As before, it’s amazing how quickly a semester goes by. This semester, because I knew what to expect and was well-prepared for everything, seemed to go by even faster than the first. I know we do the best we can with the time allotted to wrap things up and allow time for goodbyes, but it doesn’t seem like enough when you’ve spent the previous three months forming a family with the group of students. After we said our goodbyes and dropped the students off at the airport, the interns and I spent a few days cleaning up the Centre (this was definitely much easier, with only 17 students leaving things behind as opposed to the 29 students last semester) and made our way down to Cairns for an evening before flying out in the morning.
My flight to Darwin was uneventful, but it was hot once I exited the airport. While waiting for the shuttle, I looked about for new birds to add to my list, but only found birds I had seen before and one suspiciously unidentifiable bird. Once I got into town and dropped my things off at the hostel, I walked to the Botanic Gardens on the other side of town (again, in search of birds) and spent a few hours there before walking along the Darwin waterfront and relaxing at the lagoon. All in all, Australian cities are very similar. Darwin is on the smaller side, as cities go, and it is about the same size as Cairns. But because I’ve spent so much time in Cairns, it feels like home to me, as any place in Australia could, at least. So I couldn’t spend time in Darwin without comparing it to Cairns, and by the end of the day I'd had enough of the city and was excited to depart on a three-day tour of Kakadu National Park.
I traveled with a tour group made up of a guide, myself, and nine other people, about half of whom were Australian. The rest hailed from Germany, Austria, and the Netherlands. Our guide was from New Zealand, and had only been living in Australia for about five months, which meant that he wouldn’t be helping me find any new birds; I was on my own. We left Darwin as the sun came up and headed toward Kakadu, stopping first about an hour outside of town for an Aboriginal cultural experience with a man named Graham. Graham played the didgeridoo for us, showed us how the instruments are made, pointed out some useful plants, and told us stories of his life. His fourteen-year-old daughter, who was incredibly well-spoken and confident for someone her age, showed us how to make dili bags and baskets out of pandanus leaves. Listening to her speak was my favorite part; while I’ve been to many Aboriginal cultural experiences, I rarely hear from Aboriginal women.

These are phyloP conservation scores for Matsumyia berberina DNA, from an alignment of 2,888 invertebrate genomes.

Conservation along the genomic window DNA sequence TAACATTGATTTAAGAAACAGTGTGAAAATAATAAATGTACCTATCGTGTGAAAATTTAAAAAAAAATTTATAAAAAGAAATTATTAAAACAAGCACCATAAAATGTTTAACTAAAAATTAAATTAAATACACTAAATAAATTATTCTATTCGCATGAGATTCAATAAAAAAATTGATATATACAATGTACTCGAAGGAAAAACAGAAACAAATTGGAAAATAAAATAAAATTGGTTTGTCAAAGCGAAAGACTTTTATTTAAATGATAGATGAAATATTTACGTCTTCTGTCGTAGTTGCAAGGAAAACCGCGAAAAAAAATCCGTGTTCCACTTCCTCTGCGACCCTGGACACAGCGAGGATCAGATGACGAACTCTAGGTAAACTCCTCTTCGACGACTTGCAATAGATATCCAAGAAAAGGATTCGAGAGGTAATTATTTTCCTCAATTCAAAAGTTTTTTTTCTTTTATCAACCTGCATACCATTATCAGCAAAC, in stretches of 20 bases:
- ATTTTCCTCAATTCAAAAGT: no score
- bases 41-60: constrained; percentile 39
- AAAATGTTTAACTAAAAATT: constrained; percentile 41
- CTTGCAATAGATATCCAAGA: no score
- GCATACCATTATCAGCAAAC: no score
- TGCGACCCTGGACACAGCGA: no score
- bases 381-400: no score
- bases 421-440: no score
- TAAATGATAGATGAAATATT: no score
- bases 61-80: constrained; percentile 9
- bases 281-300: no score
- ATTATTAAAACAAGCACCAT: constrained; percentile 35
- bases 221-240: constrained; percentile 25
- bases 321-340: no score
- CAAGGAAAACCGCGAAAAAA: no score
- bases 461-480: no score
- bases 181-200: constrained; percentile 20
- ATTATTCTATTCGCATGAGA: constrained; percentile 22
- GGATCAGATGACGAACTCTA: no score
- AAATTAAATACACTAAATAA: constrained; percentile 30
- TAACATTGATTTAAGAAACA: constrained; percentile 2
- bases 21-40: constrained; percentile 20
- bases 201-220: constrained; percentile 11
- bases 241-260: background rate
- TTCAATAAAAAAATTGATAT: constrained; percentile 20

We continued on and stopped for a wetlands cruise at the Corroborree Billabong. It was a perfect day for it, and as we cruised along we saw saltwater and freshwater crocodiles, Brolgas, White-bellied Sea Eagles, Comb-crested Jacanas, Jabirus, Pied Herons, Darters, and Pied Cormorants, among other birds. The lily pads floated atop the water, the birds hid in the tall grasses along the edges, and the crocodiles basked in the hot sunlight.
From there, we headed to the entrance of Kakadu National Park, where rangers had lit fires in the brush as part of a controlled burn. The kites followed the smoke of the fire, chasing down whatever insects, rodents, and reptiles evacuated the flames. As our road led us past fire, it also led us through water, and there were a few creek crossings along the road that required a 4WD.
Our first destination within the park was Ubirr, an Aboriginal sacred site with artwork on the rock walls and beautiful panoramic views of the park. Among all the stories the paintings told, my favorite was that of the Mimi spirit. One sign asked viewers to “look up,” and there, at least 100 feet up on a rock ceiling, was a painting. There was no way a person could have reached this place to paint. How did it get there? The Mimi spirit put it there.
From Ubirr, we headed to our campsite as the sun set. The following day, we went on a short hike through the bush to a lookout, visited the cultural museum, and then hiked to Motor Car Falls, which emptied into a perfect, crystal clear swimming pool. The water was inviting after the hot walk through the sun, and the heat wasn’t unbearable when we headed back and the late afternoon light illuminated the vegetation.
On our final day in Kakadu, we visited Gunlom Falls. A short but steep hike to the top of the falls left us with an amazing view and natural infinity pools that overlooked the top of the waterfall and out to the hills. Smaller waterfalls cascaded over the rocks to form multiple pools, and the water, as the day before, was perfect. After soaking in the scenery, we had a long drive back to Darwin in the afternoon (made longer by a car accident that left the road closed for several hours) and got back into town late. In the morning, I spent a few hours walking around town and enjoying a few art galleries before heading to the airport for my flight to Alice Springs.